Human Immunodeficiency Virus (HIV) and Acquired Immune Deficiency Syndrome (AIDS) remain a major public health concern that disproportionately affects sub-Saharan Africa (SSA) [1]. In 2009, the region had 12% of the global population, yet accounted for 69% of new HIV infections [1]. Behavioural interventions including promotion of comprehensive condom use have been underway to control HIV transmission, but for more than a decade the effectiveness of this intervention has been slowed down by insufficient behavioural change; unprotected sexual intercourse with multiple concurrent sexual partners remains the main problem [1]. A biomedical intervention, prevention of mother to child transmission, has been proven to decrease HIV transmission from mother to child, but inadequate access to antenatal and postnatal services remain a challenge [1]. Availability of a safe, affordable and accessible preventive HIV vaccine would be the best preventive measure. To date, a large number of phase I and II HIV vaccine trials have been conducted to assess the safety and immunogenicity of experimental vaccines, and a few phase III HIV vaccine trials have been conducted to assess the efficacy of the vaccine in preventing new HIV infections [2]. The only phase III trial that has shown modest efficacy is the RV144 trial conducted with thousands of Thai volunteers [3]. In view of the different circulating HIV-1 subtypes in different parts of the world, as well as the genetic differences of the populations, it will be necessary to conduct such trials in many different countries of the world.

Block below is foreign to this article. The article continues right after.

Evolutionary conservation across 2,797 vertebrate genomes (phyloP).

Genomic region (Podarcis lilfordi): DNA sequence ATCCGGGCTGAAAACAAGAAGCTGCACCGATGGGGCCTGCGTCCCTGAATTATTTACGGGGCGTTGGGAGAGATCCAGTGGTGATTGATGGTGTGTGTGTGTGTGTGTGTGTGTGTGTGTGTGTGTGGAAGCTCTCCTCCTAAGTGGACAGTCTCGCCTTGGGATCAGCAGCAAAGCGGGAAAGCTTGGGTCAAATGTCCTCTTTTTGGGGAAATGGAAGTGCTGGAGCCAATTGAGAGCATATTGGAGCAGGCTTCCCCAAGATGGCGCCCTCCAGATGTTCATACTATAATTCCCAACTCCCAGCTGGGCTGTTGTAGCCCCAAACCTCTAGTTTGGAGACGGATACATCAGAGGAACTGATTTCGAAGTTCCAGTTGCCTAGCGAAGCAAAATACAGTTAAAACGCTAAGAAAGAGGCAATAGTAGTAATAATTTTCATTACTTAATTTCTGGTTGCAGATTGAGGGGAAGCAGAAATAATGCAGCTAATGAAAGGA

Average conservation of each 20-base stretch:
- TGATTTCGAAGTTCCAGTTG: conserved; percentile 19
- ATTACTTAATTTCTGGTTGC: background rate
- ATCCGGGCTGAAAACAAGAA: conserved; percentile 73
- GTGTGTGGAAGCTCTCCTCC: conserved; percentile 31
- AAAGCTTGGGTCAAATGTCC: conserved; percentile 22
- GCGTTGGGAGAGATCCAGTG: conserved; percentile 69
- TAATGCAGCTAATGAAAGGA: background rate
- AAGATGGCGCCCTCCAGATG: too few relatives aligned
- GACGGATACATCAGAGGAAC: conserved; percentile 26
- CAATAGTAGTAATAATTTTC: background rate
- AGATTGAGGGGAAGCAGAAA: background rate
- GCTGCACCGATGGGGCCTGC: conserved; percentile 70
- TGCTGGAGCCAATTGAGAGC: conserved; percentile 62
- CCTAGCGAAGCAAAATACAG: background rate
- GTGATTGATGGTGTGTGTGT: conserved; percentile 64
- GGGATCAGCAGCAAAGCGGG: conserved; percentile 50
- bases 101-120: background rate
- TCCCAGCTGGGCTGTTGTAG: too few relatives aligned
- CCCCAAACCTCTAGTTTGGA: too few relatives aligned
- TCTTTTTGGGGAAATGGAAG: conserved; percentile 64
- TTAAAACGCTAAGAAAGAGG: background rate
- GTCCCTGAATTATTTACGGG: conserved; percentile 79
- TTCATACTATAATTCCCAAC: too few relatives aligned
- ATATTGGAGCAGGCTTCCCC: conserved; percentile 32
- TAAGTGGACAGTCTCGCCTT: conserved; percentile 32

Tanzania, with prevalent HIV-1 subtypes A, C, D [4] and an HIV prevalence of 5.1% in the age group of 15–49 years [5], is one of the countries in Africa conducting phase I and II HIV vaccine trials [2]. In 2007, Muhimbili University of Health and Allied Sciences (MUHAS) conducted a phase I/II HIV vaccine trial (HIVIS-03) with a candidate vaccine with matching circulating HIV-1 subtypes among volunteers from the police force in Dar es Salaam [6]. Members of the police force, like other uniformed services, are likely to engage in risky sexual practices [7]. An earlier study showed that police officers were engaging in multiple sexual relationships with low condom use [8]. Similarly, other studies from the general population in Tanzania have indicated that the main route of HIV transmission is unprotected heterosexual intercourse with multiple partners [9-12]. Since the conduct of a phase I/II HIV vaccine trial requires volunteers at low risk of getting HIV infection, we conducted an explorative study to assess what could hinder the police officers from enrolling in the HIVIS-03 trial. The results from the explorative study showed that potential volunteers were concerned about the effects of an experimental vaccine on their sexual practices, suggesting the possibility of the officers becoming less careful about their sexual behaviour during the experiment [13]. Data are presented here to illustrate how the police officers viewed the problem of HIV and AIDS, in their local context, particularly the problem of unsafe sexual practices as related to institutional practices.

Methods

Setting

The study was carried out in Dar es Salaam, Tanzania. Tanzania is situated in East Africa, immediately south of the equator, with an area of 947,300 square kilometres and a population of more than 48.2 million people, according to 2013 estimates. The Dar es Salaam region, located on the east coast of Tanzania, has an area of 1,393 square kilometres and an estimated population of 3.2 million people [14]. The region is divided into three municipalities: Temeke, Kinondoni and Ilala.